Wednesday, April 09, 2008
Givin' Me the Finger
Look what I made, knit bling! This is a knitting thimble, it's an aid for Fairilse knitters who use the continental style of holding the needle. One or more strands of color sit between the posts. The tensions is made by holding the body of yarn over the pinky finger.
Dan and I took Caroline's silver workshop this past Saturday and Sunday. Caroline Gleman is a jewelry designer (and Dan's wife) who specializes in wedding sets. She and her creative partner Michael Fitzgerald own and operate Studio174 in Williamsburg, Brooklyn. What a rockin' class! We learned the basics of working with silver, then used those techniques to make jewelry. I never realized how maliable silver is — it can be pulled into wire, twisted, hammered, and bent. It's almost like working with hard clay. BTW, on Saturday Dan roasted two chickens and made risotto for the group. We sat up on the roof for lunch, it felt like a summer picnic in April. I own a few commercially made thimbles, but they're for people with tiny hands. Although they are about $3 a piece, they tend to break easily. I admit I was seduced by the umlaut. The difference? Mine's better. Booooya Grandma!
(l-r) Inox™ "Norwegian Thimble", Clover™ "Yarn Guide", Inox™ "Strickfingerhut für Jacquard Muster"
In this workshop we learned about materials and techniques. Silver (Ag) is usually alloyed with other metals such as copper and zinc for strength. "Sterling" describes a grade of high quality (92.5% silver by weight). Working with silver is a very physical process that requires patience, a good grip, and your undivided attention.
Silver can become brittle by simply overworking it. To recondition the metal, silver must be "annealed" with heat. It's first coated flux (borax and ammonium chloride) then heated with an acetylene torch until it acquires a dull rosey glow. It's cooled in water, and cured in a warm boric acid bath, then neutralized with a baking soda solution. This heating/cooling process is repeated as often as needed.
The day started with drawing a short slug of silver through gauge plates. I made medium and large wire by pulling the slug through progressively smaller slots until I got the gauge I wanted. Constant annealing is important when the metal becomes too difficult to pull through the plate. Afterwards the wire can be flattened using a mallet between steel blocks or pulled through a press for a more accurate thickness.
Sunday morning, Dan and I roamed Williamsburg looking for coffee, bagels, and whitefish. For lunch, Paul and Gabby made some nice sandwiches with provolone, roasted peppers, and hard salami. They also brought watermelon. It was a bit chilly that day but we took our lunch break on the roof again. Meanwhile back in class... the bridge of my knitting thimble is made from a wide square wire and bent into shape with rounded and square jewelry pliers. Caroline helped me with much of the shaping. The continual loop shape is known as "the dragon". It reminds me of Andy Goldsworthy's earthworks.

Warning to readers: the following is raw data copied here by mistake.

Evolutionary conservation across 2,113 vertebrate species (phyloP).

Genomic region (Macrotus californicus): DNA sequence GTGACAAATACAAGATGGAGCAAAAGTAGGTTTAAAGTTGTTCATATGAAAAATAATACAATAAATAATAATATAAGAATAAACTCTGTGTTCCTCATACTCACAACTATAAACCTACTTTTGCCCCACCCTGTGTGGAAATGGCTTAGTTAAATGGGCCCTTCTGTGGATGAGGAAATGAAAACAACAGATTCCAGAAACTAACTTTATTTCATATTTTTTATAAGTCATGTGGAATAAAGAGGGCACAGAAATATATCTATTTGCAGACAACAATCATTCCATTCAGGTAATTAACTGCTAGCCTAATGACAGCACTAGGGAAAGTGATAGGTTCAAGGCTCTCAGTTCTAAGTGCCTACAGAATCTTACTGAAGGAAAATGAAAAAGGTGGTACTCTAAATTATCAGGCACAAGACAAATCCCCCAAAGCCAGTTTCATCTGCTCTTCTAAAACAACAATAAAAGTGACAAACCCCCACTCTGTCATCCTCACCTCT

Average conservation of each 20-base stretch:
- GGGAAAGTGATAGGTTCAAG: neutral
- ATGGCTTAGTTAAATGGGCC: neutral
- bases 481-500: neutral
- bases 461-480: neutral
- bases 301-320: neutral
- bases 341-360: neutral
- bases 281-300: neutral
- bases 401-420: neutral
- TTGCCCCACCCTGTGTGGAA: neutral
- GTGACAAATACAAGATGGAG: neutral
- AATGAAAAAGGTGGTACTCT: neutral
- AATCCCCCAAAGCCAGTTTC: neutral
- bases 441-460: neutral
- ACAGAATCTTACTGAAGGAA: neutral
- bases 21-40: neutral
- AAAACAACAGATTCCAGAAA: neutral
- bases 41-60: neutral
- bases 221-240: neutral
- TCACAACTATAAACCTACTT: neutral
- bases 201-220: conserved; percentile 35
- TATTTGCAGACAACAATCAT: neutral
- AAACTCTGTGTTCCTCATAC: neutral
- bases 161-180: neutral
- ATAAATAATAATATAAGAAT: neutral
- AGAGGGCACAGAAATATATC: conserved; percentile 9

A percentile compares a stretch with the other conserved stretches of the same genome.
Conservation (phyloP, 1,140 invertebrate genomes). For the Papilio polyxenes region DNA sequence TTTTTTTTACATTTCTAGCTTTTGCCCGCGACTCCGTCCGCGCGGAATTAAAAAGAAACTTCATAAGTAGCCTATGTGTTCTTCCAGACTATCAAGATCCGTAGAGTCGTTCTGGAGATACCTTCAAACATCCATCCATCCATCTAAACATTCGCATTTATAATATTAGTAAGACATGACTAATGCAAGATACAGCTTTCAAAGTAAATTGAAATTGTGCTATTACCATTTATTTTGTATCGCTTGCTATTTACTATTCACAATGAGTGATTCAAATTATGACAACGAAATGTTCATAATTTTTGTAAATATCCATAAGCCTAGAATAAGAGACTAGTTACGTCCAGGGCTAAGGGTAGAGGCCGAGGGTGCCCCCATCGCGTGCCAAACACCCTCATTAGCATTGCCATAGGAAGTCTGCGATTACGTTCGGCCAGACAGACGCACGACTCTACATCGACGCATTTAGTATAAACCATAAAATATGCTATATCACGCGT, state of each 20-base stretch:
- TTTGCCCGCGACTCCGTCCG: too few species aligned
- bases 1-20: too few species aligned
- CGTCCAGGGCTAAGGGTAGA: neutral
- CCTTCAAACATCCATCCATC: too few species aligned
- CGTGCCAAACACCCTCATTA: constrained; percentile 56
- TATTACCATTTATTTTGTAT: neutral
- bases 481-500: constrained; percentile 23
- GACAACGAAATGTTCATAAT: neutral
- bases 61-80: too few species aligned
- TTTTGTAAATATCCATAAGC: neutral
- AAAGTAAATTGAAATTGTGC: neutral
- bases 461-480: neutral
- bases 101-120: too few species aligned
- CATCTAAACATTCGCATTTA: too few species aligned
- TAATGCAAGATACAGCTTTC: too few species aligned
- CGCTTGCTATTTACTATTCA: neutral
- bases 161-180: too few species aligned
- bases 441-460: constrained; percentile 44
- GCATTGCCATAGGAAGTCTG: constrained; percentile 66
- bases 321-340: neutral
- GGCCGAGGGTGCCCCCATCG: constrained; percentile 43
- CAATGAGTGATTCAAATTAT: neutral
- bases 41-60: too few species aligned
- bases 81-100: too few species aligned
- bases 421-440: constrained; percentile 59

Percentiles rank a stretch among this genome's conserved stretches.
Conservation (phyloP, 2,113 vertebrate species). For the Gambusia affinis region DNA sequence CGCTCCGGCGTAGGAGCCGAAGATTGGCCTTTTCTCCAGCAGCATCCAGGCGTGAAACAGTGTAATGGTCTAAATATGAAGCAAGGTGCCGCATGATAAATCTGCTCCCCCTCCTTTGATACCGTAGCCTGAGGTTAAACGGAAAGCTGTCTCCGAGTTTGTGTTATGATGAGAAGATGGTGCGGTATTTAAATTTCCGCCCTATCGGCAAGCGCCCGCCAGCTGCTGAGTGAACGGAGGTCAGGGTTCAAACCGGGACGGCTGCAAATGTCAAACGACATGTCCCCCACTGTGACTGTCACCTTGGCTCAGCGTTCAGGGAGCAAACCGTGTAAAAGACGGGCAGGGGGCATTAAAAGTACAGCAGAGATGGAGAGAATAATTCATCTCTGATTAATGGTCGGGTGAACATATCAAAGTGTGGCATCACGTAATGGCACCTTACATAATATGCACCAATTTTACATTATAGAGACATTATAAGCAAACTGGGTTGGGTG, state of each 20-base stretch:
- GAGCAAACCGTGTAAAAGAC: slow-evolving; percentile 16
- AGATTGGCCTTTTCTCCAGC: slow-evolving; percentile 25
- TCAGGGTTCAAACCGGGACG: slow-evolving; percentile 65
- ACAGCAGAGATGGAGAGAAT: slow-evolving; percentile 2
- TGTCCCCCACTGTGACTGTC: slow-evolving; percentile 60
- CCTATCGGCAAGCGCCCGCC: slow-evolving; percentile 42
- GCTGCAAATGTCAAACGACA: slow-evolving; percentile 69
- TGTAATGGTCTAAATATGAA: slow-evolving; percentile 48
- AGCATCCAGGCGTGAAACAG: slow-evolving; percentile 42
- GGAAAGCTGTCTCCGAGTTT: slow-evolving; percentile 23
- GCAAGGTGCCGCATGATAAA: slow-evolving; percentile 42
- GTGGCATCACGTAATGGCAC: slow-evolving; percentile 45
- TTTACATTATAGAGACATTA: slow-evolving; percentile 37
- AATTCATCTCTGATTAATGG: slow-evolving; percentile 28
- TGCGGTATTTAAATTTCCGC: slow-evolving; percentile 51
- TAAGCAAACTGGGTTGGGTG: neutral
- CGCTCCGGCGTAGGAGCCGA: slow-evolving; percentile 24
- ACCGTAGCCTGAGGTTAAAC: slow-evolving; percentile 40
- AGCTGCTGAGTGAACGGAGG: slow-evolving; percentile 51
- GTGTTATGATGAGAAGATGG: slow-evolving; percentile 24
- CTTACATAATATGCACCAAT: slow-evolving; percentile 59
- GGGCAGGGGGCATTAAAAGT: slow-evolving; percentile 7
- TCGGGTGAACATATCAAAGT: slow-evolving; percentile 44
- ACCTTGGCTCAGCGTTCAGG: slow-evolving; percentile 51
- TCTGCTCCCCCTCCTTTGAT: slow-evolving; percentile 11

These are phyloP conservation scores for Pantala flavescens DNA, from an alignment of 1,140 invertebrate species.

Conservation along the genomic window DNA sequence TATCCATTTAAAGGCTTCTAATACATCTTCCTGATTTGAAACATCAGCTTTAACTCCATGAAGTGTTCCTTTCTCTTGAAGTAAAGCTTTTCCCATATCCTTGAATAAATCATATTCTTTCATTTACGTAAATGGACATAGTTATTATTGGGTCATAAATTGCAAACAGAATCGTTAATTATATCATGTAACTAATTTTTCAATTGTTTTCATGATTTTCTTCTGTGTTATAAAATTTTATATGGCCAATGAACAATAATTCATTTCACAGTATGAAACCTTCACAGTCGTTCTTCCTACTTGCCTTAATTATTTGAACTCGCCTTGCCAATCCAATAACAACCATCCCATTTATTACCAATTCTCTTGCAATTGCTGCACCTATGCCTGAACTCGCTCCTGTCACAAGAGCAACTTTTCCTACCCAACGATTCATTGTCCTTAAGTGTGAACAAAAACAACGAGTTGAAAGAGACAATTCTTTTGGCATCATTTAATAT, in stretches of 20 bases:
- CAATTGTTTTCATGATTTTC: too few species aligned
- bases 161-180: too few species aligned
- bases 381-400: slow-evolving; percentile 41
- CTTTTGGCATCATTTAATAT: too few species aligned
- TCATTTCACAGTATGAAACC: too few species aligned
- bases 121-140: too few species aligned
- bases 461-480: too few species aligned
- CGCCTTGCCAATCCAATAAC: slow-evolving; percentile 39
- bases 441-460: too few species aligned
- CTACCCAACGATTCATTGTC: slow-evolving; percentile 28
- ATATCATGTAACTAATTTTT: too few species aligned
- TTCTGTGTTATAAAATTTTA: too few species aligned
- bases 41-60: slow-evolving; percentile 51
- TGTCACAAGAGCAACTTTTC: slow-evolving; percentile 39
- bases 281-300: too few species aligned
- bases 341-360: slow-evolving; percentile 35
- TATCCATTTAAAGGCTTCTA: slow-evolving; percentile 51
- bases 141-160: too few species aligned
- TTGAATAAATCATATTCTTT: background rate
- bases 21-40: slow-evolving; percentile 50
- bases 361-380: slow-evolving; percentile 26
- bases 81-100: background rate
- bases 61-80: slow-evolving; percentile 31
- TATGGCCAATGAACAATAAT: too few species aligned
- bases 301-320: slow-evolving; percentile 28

The knitting thimble was made in three peices which required silver welding — that is a whole other skill set to acquire. My first weld didn't take becase my metal wasn't hot enough. In my second attempt I used the wrong grade of silver soder so the weld snapped off. The third weld finally took but that was pure luck — the soder liquified and drew into the join. As you can see (above) the heating and cooling process creates a patina that must be cleaned with a file and sandpaper. I did a lot of sanding and filing to refine the shapes. Fine sanding is used before the final polish.
Buff polishing is one way to finish silver after fine sanding. Soft clay is used as a polishing agent. You can control the level of sheen you want to give your silver. That's Dan at the wheel finishing his Thunder Cats medalion. The metal took on a deep luster. For an extremely high polish we used the sonic drum, a machine uses vibration filled with stainless steel beads called "shot" and tap water. The silver is layered with shot and left in the sonic drum overnight. This is best used for fine wire work, chains, and delicate casting.
When we took the silver out to dry it seemed to glow. I couldn't imagine trying to buff these fine pieces at the wheel. We had a lot of talented people that day in the studio, some people returned to rent work space, for some this was their third workshop with Caroline. Jodie mentioned that she wanted to take the gold workshop. While waiting for a welding station to free up, I ate the last poppy seed bagel. I got a chance to look at Caroline and Michael's work in the glass show cases. I now had a greater appreciation of their craftsmanship. I'm defintiely coming back for more... and possibly bialies with lox spread.